If you write a complex project plan, you’ll most likely never look at it later. Plans more than a few pages long, often end up being reworked so extensively that it doesn’t even resemble the original document.
Working without a plan may seem sloppy, but blindly following a plan that has no relationship with reality is insane.
The easiest, most straightforward way to create a great product or service is to make something you would want to use. That lets you design what you know – and you’ll figure out immediately whether or not what you’re making is any good.
What you wind up doing, is what produces results, not merely what you think or say or plan. There are no permanent decisions. Everything is flexible and changing.
Ideas are free and plentiful. Your original idea is such a small part of a business that it’s almost negligible. The real question is how well you execute; how well you improvise; how well you create something useful and usable.
Embrace the idea of small and nimble. When you’re starting out, you’re the smallest, the leanest, and the fastest you’ll ever be. From there on out, you’ll start accumulating mass. And the more massive an object, the more energy required to changes its direction. It’s as true in the business world as it is in the physical world. Mass is increased by:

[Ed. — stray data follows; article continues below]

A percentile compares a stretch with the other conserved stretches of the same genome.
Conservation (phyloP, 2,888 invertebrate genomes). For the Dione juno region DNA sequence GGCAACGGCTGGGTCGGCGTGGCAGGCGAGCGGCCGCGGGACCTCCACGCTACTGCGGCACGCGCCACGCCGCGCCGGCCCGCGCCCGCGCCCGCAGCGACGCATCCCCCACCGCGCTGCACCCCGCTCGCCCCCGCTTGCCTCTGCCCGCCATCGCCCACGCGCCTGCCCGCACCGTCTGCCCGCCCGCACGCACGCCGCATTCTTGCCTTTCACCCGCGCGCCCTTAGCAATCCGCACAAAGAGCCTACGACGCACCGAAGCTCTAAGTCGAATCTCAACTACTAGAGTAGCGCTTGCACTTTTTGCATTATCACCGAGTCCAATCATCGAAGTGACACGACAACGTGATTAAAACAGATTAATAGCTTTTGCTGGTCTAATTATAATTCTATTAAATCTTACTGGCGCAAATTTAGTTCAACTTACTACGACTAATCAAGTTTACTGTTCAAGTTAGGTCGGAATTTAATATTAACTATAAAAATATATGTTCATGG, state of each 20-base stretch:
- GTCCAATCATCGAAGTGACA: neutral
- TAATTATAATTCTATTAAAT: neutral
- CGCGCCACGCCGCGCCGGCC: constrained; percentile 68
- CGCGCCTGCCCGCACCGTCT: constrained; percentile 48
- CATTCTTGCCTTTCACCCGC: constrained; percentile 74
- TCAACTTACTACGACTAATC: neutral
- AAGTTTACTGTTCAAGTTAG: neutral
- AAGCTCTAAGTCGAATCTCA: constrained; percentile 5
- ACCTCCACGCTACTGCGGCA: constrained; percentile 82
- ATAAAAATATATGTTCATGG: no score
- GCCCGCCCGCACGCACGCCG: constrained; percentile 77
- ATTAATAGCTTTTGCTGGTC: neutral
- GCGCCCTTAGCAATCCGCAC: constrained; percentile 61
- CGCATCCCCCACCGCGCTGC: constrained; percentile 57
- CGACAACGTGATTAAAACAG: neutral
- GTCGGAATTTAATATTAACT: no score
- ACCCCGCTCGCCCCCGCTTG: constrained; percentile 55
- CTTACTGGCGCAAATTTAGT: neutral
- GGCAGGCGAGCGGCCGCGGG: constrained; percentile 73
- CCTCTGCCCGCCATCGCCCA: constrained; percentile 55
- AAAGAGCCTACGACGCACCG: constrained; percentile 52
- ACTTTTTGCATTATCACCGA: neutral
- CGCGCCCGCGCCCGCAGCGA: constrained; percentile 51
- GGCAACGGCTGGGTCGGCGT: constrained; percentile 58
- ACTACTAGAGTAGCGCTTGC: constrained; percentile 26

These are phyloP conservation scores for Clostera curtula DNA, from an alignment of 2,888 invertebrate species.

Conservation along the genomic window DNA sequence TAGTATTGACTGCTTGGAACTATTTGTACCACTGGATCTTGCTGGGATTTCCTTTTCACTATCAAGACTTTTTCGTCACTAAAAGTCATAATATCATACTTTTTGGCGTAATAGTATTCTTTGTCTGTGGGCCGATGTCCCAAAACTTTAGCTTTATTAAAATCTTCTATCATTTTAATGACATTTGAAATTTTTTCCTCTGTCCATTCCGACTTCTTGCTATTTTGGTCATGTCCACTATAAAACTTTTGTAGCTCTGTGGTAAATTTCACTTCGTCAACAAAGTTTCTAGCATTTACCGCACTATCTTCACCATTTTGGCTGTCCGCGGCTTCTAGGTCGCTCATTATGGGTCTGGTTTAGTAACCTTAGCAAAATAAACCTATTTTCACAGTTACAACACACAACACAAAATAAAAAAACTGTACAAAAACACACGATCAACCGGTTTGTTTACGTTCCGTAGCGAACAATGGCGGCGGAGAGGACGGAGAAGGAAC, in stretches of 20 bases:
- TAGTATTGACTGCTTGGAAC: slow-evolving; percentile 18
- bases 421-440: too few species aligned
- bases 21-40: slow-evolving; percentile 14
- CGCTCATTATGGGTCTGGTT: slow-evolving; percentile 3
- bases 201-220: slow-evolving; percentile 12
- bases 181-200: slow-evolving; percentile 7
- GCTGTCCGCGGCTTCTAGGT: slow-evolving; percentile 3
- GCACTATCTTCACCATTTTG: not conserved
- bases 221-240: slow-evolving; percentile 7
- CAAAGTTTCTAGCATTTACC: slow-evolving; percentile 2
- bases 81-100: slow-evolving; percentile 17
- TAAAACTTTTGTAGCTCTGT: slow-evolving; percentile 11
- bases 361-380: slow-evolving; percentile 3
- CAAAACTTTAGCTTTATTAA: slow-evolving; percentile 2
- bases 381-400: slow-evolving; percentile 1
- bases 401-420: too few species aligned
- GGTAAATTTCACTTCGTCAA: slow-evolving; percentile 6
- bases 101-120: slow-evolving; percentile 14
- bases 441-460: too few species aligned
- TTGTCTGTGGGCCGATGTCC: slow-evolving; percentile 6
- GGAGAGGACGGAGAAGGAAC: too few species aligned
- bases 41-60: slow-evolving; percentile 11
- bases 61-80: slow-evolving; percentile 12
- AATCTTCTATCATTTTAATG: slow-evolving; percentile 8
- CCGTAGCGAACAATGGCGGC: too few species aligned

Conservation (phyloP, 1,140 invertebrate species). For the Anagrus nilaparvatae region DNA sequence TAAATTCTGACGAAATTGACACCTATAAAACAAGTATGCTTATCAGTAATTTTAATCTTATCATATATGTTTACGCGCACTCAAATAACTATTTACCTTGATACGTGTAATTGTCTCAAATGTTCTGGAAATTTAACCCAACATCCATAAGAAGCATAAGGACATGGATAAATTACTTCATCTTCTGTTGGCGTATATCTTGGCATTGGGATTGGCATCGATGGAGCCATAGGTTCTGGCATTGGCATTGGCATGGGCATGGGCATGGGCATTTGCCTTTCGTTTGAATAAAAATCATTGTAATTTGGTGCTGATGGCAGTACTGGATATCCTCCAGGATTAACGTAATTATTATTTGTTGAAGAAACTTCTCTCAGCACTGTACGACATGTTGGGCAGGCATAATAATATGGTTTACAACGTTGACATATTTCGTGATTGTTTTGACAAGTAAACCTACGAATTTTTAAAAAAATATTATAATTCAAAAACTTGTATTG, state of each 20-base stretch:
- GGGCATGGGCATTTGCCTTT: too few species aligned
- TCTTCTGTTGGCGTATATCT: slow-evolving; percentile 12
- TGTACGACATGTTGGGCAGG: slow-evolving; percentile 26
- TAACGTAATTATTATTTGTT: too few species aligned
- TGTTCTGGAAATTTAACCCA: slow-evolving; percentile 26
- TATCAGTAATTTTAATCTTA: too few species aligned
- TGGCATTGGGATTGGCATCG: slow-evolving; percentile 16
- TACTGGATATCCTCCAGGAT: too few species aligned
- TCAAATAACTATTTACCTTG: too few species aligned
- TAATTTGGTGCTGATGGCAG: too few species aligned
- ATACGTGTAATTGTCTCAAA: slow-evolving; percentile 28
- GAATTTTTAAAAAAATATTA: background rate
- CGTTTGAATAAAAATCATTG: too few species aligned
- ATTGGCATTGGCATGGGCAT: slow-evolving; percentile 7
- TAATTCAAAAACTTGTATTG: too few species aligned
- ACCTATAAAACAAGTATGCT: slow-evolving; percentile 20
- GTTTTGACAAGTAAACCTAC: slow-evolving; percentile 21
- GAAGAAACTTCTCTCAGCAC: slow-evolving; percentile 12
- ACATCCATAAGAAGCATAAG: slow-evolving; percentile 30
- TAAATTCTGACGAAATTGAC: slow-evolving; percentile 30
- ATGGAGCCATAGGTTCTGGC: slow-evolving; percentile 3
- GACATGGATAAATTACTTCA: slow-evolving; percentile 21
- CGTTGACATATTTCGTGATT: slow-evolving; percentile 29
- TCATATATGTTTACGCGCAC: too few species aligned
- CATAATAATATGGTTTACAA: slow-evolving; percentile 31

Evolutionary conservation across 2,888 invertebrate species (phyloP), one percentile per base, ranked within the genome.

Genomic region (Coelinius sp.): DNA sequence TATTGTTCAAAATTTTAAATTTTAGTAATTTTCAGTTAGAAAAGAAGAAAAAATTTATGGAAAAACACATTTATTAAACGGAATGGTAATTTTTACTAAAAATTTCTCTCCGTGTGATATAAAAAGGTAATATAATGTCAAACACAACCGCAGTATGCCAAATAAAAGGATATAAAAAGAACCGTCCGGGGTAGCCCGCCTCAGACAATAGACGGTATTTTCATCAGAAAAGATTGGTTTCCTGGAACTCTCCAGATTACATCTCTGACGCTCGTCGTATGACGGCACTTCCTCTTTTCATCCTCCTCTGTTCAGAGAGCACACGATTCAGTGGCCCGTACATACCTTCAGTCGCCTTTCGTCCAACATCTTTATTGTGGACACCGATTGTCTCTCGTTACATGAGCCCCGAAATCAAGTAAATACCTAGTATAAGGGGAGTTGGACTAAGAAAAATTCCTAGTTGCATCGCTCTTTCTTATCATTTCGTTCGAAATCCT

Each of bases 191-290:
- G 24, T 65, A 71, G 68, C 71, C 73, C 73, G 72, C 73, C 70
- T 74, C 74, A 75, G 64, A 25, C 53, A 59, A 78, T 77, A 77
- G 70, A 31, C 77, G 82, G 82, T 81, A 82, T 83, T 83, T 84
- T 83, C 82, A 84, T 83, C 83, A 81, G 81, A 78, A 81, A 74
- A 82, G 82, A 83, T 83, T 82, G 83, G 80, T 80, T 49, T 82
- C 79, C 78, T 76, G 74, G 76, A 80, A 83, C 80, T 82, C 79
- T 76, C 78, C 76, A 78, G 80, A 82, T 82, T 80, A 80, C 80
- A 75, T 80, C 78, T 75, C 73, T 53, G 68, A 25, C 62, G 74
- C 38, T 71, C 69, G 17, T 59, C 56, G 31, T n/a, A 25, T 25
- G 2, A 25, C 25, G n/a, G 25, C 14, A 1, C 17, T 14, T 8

- Long term contracts
- Excess personnel
- Thick process
- Inventory (physical or mental)
- Hardware, software, and technology lock-ins
- Long-term roadmaps
- Office politics
Avoid these things whenever you can. That way, you’ll be able to change direction quickly and easily. The more expensive it is to make a change, the less likely you are to make it. Huge organizations can take years to pivot. They talk instead of act. They meet instead of do. But if you keep your mass low, you can quickly change anything: your entire business model, product feature set, and/or marketing message. You can make mistakes and fix them quickly. You can change your priorities, product mix, or focus. And most important, you can change your mind.
“I don’t have enough time/money/people/experience.” Stop whining. Less is a good thing. Constraints are advantages in disguise. Limited resources force you to make do with what you’ve got. There’s no room for waste. And that forces you to be creative.
So sacrifice some of your “would be nice” for the greater good. Cut your ambition in half. You’re better off with a kick-ass half than a half-ass whole.